When an executor of a will refuses to pay a beneficiary, the beneficiary may or may not have a cause of action against the executor depending on the reason for refusal. If the refusal is for no reason or an invalid reason or an unreasonable reason, the executor may be liable. To know whether the executor is liable, it’s important to know first the executor’s duties to see if the executor has breached any of his duties in refusing to pay the beneficiary. In a nutshell, the executor’s duties are to get the will probated, gather and inventory all of the deceased’s assets, pay off all the debts in the order required by law, and if there is any asset left, to pay off the beneficiaries.
It is possible that the executor of the will refuses to pay the beneficiary because the creditors have not yet been paid. If this is the reason, it is valid, and the executor is not liable to the beneficiary. However, if there is any suspicion of executor misconduct or breach of fiduciary duty of the executor, the executor can be held liable. Consult with an experienced estates attorney to know your options and remedies.
First, the will has to be probated. If the will is not probated, the executor will not be granted letters testamentary, and without any appointment from the court, the executor does not have any liability. Thus, the first duty of the executor is to get the will probated. Once the will is probated and the executor is appointed, the executor has the authority to gather the assets of the deceased.
Gathering the assets of the deceased includes the establishment of an estate banking account. To establish a bank account in the name of the estate, the executor needs to apply for the estate’s own Tax ID number. The executor needs to fill out IRS Form SS-4, Application for Employer ID number, even if the estate is not an employer.
With the court’s grant of letters testamentary, the executor will be able to access the deceased’s bank accounts and other information related to the deceased’s assets. All these assets must be gathered and consolidated in one bank account. If there are assets that have not specifically been designated to be given to a beneficiary, the asset may be sold.
Paying off the debts of the deceased is important before any distribution to the beneficiary may be made. Creditors in New York usually have seven (7) months from the time of appointment of the fiduciary to make claims against the estate. After this time period, the executor is not liable for any distributions it made to the beneficiary from the remaining assets after payment of debts. In New York, payment of debts should be in the order of preference provided in Surrogate’s Court Procedure Act § 1811. Generally, a lot of executor misconduct arises from the payment of debts and the sale of the deceased’s assets.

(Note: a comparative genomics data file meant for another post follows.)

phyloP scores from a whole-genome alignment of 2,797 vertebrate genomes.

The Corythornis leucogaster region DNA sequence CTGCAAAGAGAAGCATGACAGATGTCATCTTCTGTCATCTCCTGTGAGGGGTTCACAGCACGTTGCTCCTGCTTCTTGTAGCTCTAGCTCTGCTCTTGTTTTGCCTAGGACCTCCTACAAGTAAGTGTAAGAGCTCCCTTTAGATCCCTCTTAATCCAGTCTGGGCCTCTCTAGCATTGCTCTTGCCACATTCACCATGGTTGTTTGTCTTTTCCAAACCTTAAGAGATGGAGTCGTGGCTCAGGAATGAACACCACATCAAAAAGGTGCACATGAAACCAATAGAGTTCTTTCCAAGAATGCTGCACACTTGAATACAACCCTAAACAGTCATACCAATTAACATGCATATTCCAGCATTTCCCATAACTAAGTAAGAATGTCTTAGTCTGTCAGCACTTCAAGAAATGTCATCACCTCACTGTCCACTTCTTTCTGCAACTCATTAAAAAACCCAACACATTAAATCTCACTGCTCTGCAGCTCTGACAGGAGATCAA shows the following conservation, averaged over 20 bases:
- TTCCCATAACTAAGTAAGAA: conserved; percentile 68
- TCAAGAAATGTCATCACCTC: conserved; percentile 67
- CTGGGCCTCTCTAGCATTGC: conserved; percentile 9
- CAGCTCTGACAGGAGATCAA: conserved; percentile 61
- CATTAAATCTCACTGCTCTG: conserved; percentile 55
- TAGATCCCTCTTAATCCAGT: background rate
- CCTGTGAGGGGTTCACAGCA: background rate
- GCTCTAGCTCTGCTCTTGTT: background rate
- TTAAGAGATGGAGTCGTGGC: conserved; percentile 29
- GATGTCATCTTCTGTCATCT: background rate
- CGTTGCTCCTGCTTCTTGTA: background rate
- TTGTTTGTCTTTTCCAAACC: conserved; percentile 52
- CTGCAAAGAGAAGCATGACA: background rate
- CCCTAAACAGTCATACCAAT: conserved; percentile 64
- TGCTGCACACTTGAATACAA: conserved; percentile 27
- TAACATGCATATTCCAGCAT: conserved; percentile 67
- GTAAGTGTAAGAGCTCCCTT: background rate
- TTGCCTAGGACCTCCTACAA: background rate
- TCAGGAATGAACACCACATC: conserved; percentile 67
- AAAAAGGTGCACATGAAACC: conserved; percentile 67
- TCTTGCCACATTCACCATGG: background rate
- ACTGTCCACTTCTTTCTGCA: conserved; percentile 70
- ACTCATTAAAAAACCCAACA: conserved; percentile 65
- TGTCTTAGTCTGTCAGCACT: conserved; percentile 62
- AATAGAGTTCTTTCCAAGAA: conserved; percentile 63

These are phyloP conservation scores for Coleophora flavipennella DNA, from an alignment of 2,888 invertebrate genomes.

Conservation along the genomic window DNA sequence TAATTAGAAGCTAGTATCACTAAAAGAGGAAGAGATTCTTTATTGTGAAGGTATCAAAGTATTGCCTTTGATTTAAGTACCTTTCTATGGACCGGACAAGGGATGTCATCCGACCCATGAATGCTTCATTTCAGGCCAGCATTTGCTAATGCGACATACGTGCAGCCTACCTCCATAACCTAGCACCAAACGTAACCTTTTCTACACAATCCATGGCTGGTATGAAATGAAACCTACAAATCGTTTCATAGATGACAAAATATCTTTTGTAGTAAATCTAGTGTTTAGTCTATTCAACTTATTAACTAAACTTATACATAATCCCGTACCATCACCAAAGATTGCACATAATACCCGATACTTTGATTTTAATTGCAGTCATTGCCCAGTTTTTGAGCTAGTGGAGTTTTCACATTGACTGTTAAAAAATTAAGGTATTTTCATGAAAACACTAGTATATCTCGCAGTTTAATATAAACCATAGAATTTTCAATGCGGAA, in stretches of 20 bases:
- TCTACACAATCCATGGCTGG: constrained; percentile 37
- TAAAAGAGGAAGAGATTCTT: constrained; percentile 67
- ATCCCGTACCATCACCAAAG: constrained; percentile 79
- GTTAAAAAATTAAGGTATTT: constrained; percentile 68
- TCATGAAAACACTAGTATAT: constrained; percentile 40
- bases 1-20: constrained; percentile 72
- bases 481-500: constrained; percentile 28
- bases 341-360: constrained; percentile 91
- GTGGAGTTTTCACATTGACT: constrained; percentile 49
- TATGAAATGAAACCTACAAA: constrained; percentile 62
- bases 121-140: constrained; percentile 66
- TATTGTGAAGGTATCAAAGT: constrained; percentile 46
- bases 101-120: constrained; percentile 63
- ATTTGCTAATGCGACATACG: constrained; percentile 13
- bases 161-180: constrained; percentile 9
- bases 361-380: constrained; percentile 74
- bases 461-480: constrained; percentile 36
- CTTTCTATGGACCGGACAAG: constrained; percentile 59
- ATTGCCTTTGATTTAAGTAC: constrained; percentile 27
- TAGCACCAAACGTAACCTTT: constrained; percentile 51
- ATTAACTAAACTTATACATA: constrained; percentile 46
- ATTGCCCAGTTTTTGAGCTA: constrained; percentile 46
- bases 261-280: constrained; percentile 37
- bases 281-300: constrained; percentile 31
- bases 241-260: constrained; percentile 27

For example, suppose John had a will naming his brother, Michael, as executor, and left his mother, Martha, $5000 in his will. John left a BMW car with car loan of only $2000 left. If the BMW car was not specifically given to anyone in the will, Michael can sell the car for $5000, pay the $2000 debt for the car, and place the remaining $3000 in the estate bank account. If the net estate is $3000 after payment of debts, John can give Martha $3000, instead of $5000 because there is no more asset left in the estate. Does Martha, as beneficiary, have a cause of action against Michael, the executor, for refusing to pay her the remaining $2000? Generally, absent any suspicious circumstances, everything appears regular and the executor doesn’t have any liability.
Suppose, however, that the market value of the car is $10,000 and the executor sold the car for $2000 to his friend, just enough to pay off the remaining car loan. No net estate is left, and the executor of the will refuses to pay the beneficiary any amount because there is no asset left in the estate. In this case, the executor’s refusal to pay the beneficiary is for an unreasonable reason. The executor could have had more assets in the net estate if the executor executed his duties accordingly and sold the car for market value. Thus, the beneficiary may have a cause of action against the executor foe executor misconduct.
Suppose Michael’s son, Rick, files a claim against John’s estate as creditor. Rick claims that John borrowed from him $5,000. Michael pays off his son, Rick, $5,000, leaving a net estate of $2,000. Michael distributes the remaining $2,000 to John’s mother, Martha, as beneficiary. If Martha can prove that Rick’s claim of debt against John’s estate is invalid (i.e., John did not really borrow money from Rick or Michael allowed the claim of Rick despite Rick submitting the claim via email and not certified mail), Martha can claim that Michael, the executor, should be liable for the invalid creditor claim of Rick that was allowed in the estate of John.
When an executor refuses to pay the beneficiary, the executor will normally use a reason that there is no asset left in the estate, claiming that the estate is insolvent. In this case, it is important to check the accounting of the executor to see that there are no suspicious activities or unauthorized withdrawals in the estate banking account and to ensure that all estate funds are accounted for. The estate bank account is not the personal ATM of the executor, and the executor cannot use estate funds to pay for the executor’s personal expenses.
If an executor refuses to pay the beneficiary, it is the beneficiary’s right to request for an accounting. Consult with an experienced estate attorney immediately to know your remedies and options. Should you need assistance, we, at the law offices of Albert Goodwin, are here for you. We have offices in New York, NY, Brooklyn, NY and Queens, NY. You can call us at 718-509-9774 or send us an email at email@example.com.